The U.S. Navy plans to increase sonar testing over the next five years, even as research it funded reveals worrying signs that the loud underwater noise could disturb whales and dolphins.
Reported mass strandings of certain whale species have increased worldwide since the military started using sonar half a century ago. Scientists think the sounds scare animals into shallow waters where they can become disoriented and wash ashore, but technology capable of close monitoring has emerged only in about the last decade.
Aside from strandings, biologists are concerned marine mammals could suffer prolonged stress from changes in diving, feeding and communication.
Two recent studies off the Southern California coast found certain endangered blue whales and beaked whales stopped feeding and fled from recordings of sounds similar to military sonar.
Beaked whales are highly sensitive to sound and account for the majority of beachings near military exercises. Scientists, however, were surprised by the reaction of blue whales -- the world's largest animal -- long thought to be immune to the high-pitched sounds. It's unclear how the change in behavior would affect the overall population, estimated at between 5,000 and 12,000 animals.
The studies involved only a small group of tagged whales and noise levels were less intense than what's used by the Navy. Shy species, such as the Cuvier's beaked whale that can dive 3,000 feet below the surface, have taken years to find and monitor.
"This is a warning flag and deserves more research," said Stanford University biologist Jeremy Goldbogen, who led the blue whale study published this summer in the journal Proceedings of the Royal Society B.
Both studies were done by a team of independent scientists as part of a Navy-funded, five-year project launched in 2010 to understand how sonar affects marine mammals.
Navy officials say it's vital to national security that sailors receive sonar training in real-life conditions.
Environmentalists have long claimed that sonar harms marine mammals, which use acoustics to mate and forage. They want more protections and accuse the Navy of rushing to obtain five-year permits under the Marine Mammal Protection Act from the National Marine Fisheries Service to increase its sonar testing in U.S. waters without considering the latest science.
"If you deafen a marine mammal for even a short period time, you are affecting its ability to survive," said Michael Jasny of the Natural Resources Defense Council, whose group has sued to force the Navy to add more protections.
A federal judge in September ruled marine fisheries officials did not consider the best available data when it approved permits last year for operations stretching from Northern California to the Canadian border. The agency has until August to reassess how it will protect ocean life.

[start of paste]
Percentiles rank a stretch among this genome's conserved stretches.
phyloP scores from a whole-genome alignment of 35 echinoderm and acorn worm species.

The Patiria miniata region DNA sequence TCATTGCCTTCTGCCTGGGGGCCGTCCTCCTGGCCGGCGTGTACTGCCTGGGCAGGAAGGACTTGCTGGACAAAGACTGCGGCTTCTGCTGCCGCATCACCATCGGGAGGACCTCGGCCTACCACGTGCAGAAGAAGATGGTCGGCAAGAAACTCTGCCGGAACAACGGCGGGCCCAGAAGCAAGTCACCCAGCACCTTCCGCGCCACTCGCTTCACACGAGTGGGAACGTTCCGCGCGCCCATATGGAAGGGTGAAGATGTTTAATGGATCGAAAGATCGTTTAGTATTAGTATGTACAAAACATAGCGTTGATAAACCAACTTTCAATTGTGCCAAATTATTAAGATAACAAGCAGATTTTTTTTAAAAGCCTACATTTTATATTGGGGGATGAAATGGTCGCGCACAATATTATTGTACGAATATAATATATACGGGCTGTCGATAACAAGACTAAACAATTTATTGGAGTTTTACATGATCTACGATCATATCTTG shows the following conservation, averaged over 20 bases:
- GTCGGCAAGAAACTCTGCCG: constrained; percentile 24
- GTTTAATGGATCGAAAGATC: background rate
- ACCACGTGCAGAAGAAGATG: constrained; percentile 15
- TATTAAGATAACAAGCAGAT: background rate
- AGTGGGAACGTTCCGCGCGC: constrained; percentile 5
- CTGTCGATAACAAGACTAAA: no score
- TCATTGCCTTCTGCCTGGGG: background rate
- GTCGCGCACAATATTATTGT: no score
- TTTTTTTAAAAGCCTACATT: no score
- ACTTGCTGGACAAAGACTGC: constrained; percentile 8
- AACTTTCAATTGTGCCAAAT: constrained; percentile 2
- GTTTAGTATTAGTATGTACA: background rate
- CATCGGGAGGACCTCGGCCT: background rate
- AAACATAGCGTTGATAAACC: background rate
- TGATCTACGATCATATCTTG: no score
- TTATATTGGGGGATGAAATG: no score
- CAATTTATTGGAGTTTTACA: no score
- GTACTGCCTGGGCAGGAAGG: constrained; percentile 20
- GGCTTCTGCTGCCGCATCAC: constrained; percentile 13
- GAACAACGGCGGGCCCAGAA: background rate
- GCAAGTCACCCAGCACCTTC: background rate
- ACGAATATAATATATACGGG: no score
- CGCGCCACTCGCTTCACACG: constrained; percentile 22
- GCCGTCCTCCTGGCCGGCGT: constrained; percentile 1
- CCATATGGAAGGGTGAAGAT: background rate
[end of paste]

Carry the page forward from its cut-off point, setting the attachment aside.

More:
The California Coastal Commission also rejected the Navy's five-year plan for exercises that would start in January off Southern California. However, the state agency does not have the power to block the drills and the Navy has ignored the agency's requested protections in the past.
The Navy estimates that its activities could inadvertently kill 186 whales and dolphins off the East Coast and 155 off Hawaii and Southern California, mostly from explosives.
It calculates more than 11,000 serious injuries off the East Coast and 2,000 off Hawaii and Southern California, along with nearly 2 million minor injuries, such as temporary hearing loss, off each coast. It also predicts marine mammals might change their behavior -- such as swimming in a different direction -- in 27 million instances.
Navy officials said they considered the latest research available, including the two recent studies, but none proves the activities cause significant harm to the marine populations.
Navy spokesman Kenneth Hess emphasized that the studies published this summer involved a small group of animals and some did not react, indicating the sound's distance and other context may play a role. The Navy uses simulators where possible.
"Overall, the activities we propose are very similar to the training and testing we have done in these areas for the past 60 years, and we have not seen major impacts on marine mammals from these activities," Hess said.
Until now, studies have measured animals' response based on recordings similar to military sonar or depended on the tagging of marine mammals during Navy at-sea training in which scientists could not control the distance or intensity. For the first time, researchers coordinating with the Navy are conducting experiments using mid-frequency active sonar transmissions from ships. This past summer, they tagged six whales and dolphins off the Southern California coast. Those results are still being analyzed.
Marine fisheries officials last month granted the Navy its permit for activities in the Atlantic and Gulf of Mexico, on the condition that the military review the latest science yearly. The Navy must cease exercises if mammals are spotted nearby, and establish a response plan to a mass stranding. A decision on the Pacific permit is expected to be announced this month.
Some scientists want the Navy to create safety zones that would guarantee no high-intensity sonar activity near marine sanctuaries and areas with a high concentration of blue, fin and gray whales seasonally.
"There are the ocean equivalent of deserts where sonar exercises could be conducted which would be vastly safer," said Lindy Weilgart, a biologist at Dalhousie University in Canada who doesn't receive any Navy funding.